Basu: No, this is a different thing. The BJP coalition is working because all these States' parties and groups want to become Ministers. We cannot form such a coalition. According to us, if there is no minimum understanding sincerely pursued, we should not have a government, but the BJP does not believe in any principles or policies, it wants to rule, and Hindutva and all this business are there; they are guided by the RSS [Rashtriya Swayamsewak Sangh] and the VHP [Vishwa Hindu Parishad].”
Another opportunity arose in 1999. “When lately the President had asked the BJP to take a vote, it lost by one vote. Then we wanted to present an alternative. It could not be like the other time. That alternative could only be the Congress because that was the main non-communal opposition party. We, ‘our party' do make a difference between the BJP and the Congress. Many communal-minded people may be there in the Congress, but it is a non-communal party. It has become very, very important today but it was not that important in those days. It has become important with the rise of the BJP. So when we were discussing in Delhi, Mulayam Singh said: I cannot support the Congress government. Then I asked him: Why did you vote against the BJP? He said: The alternative is you. (It is ridiculous, that I become the Prime Minister.) I said: Why should the Congress accept me? Those days are over, no more there.
“Then Pranab Mukherjee, Arjun Singh and others came to my house and said: We shall form a government of our own. I asked: How can you form a government of your own, because you have only 120 or 125 MPs. You cannot. (They also had no arguments.) The Left, we, shall support you, we do not want to become Minister or anything, but unless you make an offer to other parties to form a coalition government why should they support you? The Congress also made the mistake. They would not have a coalition government. So we said: As far as the Left is concerned, we do not want to become Ministers; we want to support the government against the BJP. The BJP should not come back. But if you do not do that, then neither the Congress nor you can form a government.
“Now Jayalalitha and Lalu Prasad went to Sonia Gandhi and told her about this alternative, with me as the Prime Minister. Earlier I said: I am not well and all that, why should I take the blame, I will keep quiet. You go to her. Then Sonia Gandhi rang me up and said the same thing. My working committee has already taken a decision, either we form the government or nothing happens. We cannot support the alternative suggested. I said: Very good. Then I do not know why you people voted against the BJP because the BJP is now saying rightly that they (the Opposition) are so irresponsible that they threw us out but could not form an alternative government. They got the political advantage. So this is the story of that event. People in Delhi and not only Mulayam Singh, even the RSP [Revolutionary Socialist Party] and the Forward Bloc with one or two MPs, also opposed and they could not give me the reason why they voted against the BJP, but then opposed the Congress forming a government.”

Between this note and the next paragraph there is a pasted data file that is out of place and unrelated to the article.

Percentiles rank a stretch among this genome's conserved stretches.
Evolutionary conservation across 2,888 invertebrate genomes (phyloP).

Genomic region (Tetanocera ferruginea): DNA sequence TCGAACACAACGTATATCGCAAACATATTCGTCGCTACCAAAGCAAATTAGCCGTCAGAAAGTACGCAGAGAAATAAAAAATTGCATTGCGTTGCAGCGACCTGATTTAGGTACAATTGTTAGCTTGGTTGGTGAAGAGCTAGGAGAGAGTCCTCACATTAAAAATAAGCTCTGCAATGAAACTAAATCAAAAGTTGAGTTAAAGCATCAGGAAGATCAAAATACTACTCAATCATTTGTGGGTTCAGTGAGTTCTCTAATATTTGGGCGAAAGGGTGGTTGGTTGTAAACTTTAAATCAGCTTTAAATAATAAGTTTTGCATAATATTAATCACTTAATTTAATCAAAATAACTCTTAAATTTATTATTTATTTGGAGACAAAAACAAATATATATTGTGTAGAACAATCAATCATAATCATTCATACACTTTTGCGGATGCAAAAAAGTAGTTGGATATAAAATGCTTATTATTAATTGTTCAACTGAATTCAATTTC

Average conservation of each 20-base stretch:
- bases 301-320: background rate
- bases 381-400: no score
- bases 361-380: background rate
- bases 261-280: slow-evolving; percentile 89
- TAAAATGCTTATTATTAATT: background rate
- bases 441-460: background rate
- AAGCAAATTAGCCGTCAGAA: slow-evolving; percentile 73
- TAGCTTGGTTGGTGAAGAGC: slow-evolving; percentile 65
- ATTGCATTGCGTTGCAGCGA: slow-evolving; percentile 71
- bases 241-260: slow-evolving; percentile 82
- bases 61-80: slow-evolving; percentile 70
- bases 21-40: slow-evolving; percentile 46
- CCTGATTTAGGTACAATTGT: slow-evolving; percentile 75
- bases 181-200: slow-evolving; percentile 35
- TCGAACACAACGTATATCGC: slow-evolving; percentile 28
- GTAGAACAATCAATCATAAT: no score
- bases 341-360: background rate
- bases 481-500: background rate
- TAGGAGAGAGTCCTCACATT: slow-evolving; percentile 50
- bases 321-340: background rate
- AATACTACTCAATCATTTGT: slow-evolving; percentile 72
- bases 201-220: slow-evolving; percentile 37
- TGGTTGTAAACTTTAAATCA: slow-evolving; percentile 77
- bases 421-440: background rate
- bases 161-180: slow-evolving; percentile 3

ON STALIN AND ALBANIA
Jyoti Basu was critical of Stalin's Soviet Union, where dissent was stifled. “In 1962 I went to the Soviet Union along with Bhupesh Gupta and Govinda Menon. There we had raised a question in our National Council – it was not divided then in 1962: Why is it that the Soviet Union – Khrushchev was in power then – is asking the Albanian people to get rid of the Albanian communist government? What right has it to do that? So the decision was taken that three of us should go and talk to Suslov, their topmost theoretician, and Ponomariov, their topmost historian. So we met them for about three or four hours and then amongst many other things – I am not going into that – we asked them about Albanian issue. So Suslov and Ponomariov said: You do not know the kind of propaganda they are doing against us in Albania, although Communist Party rule is there. I said: But that is for the people of Albania to decide; you can tell them what Soviet Union wants to say. How can you ask the people to overthrow a government from outside? We got no satisfactory reply from Suslov and Ponomariov.”
ON RATH YATRA
His contempt for the BJP was not concealed.
“Prasad: Before the demolition of Babri Masjid, when there was the rath yatra, you were trying to stop it and then Lalu Prasad stopped it.
Basu: Yes, V.P. Singh asked me to go and see L.K. Advani. Once I went to his house and another time to somebody else's place to meet him. We had food together and then had discussions. But I could not convince him. He was talking about the Moghul days as to how some of them destroyed our temples, this and that. I said: But was it right what they did whoever did it? He said: There is no question about destroying anything. Mine is a peaceful Yatra. I will go from one end of India to the other end and this is my route. But I said: I hear, in the rath you have Ram's photograph. Has he become your party member? You have your election symbol also in the rath. He said: Yes, what is wrong there? But it will be a peaceful rath yatra. I reported back to V.P. Singh: I could not convince him; he is going through his programme. Then he said that he would have to be arrested. That was almost the break-up of the Janata government. But Advani will pass through West Bengal, Purulia district. V.P. Singh told me: You don't arrest him. He will end his rath yatra in Patna. So I had asked Lalu Prasad Yadav – he was the Chief Minister at that time – to arrest him. So this is what happened. Then you know later on, how thousands of people were killed.” (excerpts)